The Workaholic’s Guide to Taking Weekends Off

Workaholism is a common factor in American life. However, there is nothing healthy about being a workaholic, and while it is beneficial to have a healthy work-week it is not so beneficial that you should let your work envelop your life and take over completely during time periods when your mind and activities should be thoroughly focused on something else.

The condition of being a workaholic is defined simply as someone who works so much that it may negatively affect other aspects of their life. Workaholics can have trouble separating their work and personal lives so it is understandable that their work week often bleeds into to their weekend.

While it is not necessarily bad or wrong to work on the weekends, it certainly is not always necessary, and a few key tips listed below can be followed to help you avoid it.

How Much Should We Be Working?

The Department of Labor Statistics, (BLS), actually found that the average American does better during each individual hour worked if he or she only works forty hours a week over the course of a five day period. Basically, it’s all about the quality and the value of the individual hours worked more so than the actual number of hours themselves.

Ensuring that you have the best weekend possible causes some individuals stress, as they fear that they will mess up and end up having to work on the weekends or convince themselves that they need to work.  Follow these tips below to enjoy your weekend as best as possible:

1. Make sure all work for the week is done by Friday afternoon

Far better be it to burn the midnight oil and work a few extra hours here and there during the work-week than to come in extra on the weekend. The reason for this is because when one is already at work and is just staying a little late to wrap something up one will already have been in the office and in work mode.  Odds are, one extra hour at work during the week would equate to two to three hours of work on the weekends.

2. Disconnect from technology

Technology is the number one reminder of our work. One thing to try doing over the weekend is to turn off your phone and computer, even if it is only for an hour or two each day. By separating from your tech you can take your mind fully out of what’s going on at work and devote yourself fully to relaxing and/or spending time with friends and family.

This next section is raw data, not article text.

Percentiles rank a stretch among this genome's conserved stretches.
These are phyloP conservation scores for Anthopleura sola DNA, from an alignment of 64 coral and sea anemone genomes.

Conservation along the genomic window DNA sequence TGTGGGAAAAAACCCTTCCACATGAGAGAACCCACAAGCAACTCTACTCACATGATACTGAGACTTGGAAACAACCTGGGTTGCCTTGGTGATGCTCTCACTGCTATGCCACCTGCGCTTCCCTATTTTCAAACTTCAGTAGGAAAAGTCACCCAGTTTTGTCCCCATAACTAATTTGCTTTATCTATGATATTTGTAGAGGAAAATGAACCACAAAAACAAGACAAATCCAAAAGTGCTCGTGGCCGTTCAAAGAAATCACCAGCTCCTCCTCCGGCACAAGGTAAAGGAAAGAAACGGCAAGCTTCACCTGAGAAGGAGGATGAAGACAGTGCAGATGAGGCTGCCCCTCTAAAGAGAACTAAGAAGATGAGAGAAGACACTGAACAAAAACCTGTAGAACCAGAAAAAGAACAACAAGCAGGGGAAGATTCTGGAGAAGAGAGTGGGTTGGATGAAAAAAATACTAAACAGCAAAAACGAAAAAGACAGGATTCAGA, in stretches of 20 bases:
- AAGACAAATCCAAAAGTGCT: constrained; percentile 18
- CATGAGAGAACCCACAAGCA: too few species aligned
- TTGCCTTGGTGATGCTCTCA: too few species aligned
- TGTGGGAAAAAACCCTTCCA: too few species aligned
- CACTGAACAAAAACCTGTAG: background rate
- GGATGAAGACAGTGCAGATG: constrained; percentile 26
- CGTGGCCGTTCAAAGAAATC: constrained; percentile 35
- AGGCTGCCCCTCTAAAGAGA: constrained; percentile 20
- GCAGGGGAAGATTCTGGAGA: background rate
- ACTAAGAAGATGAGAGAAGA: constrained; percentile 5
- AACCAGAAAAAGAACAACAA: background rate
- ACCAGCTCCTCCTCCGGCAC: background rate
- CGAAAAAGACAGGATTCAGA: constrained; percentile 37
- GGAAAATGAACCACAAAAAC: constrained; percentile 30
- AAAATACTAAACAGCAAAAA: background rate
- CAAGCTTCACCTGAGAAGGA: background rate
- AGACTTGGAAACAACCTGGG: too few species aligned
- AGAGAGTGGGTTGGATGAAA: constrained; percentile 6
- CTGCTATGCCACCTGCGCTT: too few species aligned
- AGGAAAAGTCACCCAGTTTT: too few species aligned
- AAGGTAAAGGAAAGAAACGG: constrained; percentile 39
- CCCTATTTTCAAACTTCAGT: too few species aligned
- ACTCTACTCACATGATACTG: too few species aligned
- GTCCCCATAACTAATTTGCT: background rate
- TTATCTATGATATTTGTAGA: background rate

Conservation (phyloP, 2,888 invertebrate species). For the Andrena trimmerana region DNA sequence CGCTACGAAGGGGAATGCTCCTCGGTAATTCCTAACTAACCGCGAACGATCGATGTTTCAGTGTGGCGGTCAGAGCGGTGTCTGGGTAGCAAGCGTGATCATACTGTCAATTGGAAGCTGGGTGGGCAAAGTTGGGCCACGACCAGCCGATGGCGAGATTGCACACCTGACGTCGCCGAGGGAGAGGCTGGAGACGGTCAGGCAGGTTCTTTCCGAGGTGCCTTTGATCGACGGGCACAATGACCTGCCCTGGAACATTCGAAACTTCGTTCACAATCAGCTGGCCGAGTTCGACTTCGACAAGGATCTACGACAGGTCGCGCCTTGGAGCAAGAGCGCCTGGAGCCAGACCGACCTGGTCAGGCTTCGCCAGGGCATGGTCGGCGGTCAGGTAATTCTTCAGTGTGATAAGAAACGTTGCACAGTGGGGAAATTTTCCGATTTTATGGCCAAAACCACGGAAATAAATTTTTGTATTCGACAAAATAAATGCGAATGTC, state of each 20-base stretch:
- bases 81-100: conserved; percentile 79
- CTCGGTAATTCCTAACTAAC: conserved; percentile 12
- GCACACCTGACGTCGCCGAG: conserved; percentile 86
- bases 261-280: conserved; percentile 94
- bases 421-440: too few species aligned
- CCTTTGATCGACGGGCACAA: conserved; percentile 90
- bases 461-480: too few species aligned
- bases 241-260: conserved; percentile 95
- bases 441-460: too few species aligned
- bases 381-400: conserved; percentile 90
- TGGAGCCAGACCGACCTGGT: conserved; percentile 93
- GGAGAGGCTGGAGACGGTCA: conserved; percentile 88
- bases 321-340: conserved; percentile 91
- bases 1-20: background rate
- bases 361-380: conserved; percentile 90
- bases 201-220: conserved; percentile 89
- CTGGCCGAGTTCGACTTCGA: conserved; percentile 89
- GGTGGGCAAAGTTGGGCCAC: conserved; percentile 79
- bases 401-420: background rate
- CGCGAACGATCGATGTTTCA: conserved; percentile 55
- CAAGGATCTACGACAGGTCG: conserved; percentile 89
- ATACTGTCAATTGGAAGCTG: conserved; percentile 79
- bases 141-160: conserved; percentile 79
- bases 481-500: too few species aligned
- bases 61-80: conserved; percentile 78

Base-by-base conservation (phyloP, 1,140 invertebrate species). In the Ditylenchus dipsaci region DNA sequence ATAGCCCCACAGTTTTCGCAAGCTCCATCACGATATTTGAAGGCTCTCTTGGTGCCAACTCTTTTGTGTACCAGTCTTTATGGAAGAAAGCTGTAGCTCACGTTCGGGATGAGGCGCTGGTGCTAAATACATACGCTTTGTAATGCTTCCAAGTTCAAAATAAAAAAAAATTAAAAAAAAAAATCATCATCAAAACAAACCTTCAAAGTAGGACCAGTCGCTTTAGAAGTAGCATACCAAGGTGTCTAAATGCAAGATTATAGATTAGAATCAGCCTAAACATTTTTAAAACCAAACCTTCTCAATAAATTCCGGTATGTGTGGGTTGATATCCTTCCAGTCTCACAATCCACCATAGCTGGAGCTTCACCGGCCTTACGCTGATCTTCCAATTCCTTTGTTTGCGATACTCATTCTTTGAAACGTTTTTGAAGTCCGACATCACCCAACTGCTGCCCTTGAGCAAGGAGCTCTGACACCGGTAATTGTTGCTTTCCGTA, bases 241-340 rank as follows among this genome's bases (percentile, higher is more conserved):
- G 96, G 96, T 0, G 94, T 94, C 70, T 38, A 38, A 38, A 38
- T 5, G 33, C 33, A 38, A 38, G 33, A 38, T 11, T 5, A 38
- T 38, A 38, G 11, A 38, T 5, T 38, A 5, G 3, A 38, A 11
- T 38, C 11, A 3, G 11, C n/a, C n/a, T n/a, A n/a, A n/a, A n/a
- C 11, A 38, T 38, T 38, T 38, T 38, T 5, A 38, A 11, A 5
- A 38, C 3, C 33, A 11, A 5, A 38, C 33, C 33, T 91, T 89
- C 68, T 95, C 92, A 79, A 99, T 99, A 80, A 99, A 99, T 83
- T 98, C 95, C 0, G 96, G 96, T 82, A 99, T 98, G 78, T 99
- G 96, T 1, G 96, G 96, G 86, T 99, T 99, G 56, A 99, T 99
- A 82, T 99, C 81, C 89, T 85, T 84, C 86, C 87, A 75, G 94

Family-Playing-In-Park-Ball-Weekend-Quality-Time-Working

3. Engage yourself in a hobby

There’s no doubt about it, one great way to really enjoy the weekend is to take part in a hobby. This is the best way to recharge the brain and refuel the mind and spirit. In doing so, one will finally get a chance at winning the mantel of, “Weekend Done Right.”

4. Spend time with family and friends

When the weekend rolls around go out and do something with your family or a good friend. In doing so, you can anchor yourself in the present moment and forget about work for a bit.

There is nothing wrong with wanting to be successful. There is nothing wrong with wanting to work extra, extra hard so as to get that promotion or to close that big deal. These are all admirable traits and characteristics. There is such a thing as working too hard, though, and while some work occasionally on the weekends is not unhealthy, it can get out of control if one is not careful. By following the above tips, you can find a healthy balance of a productive work-week and a happy and rejuvenating weekend.

About the Author

Sean Morris is a former social worker turned stay-at-home dad. He knows what it’s like to juggle family and career. He did it for years until deciding to become a stay-at-home dad after the birth of his son. Though he loved his career in social work, he has found this additional time with his kids to be the most rewarding experience of his life. He began writing for LearnFit.org to share his experiences and to help guide anyone struggling to find the best path for their life, career, and/or family.

Photo credit: Janvier MirandaAshley MacKinnon
Source: Pingboard / U.S. Bureau of Labor Statistics / Francesca Gino, Bradley Staats (Harvard Business Review)

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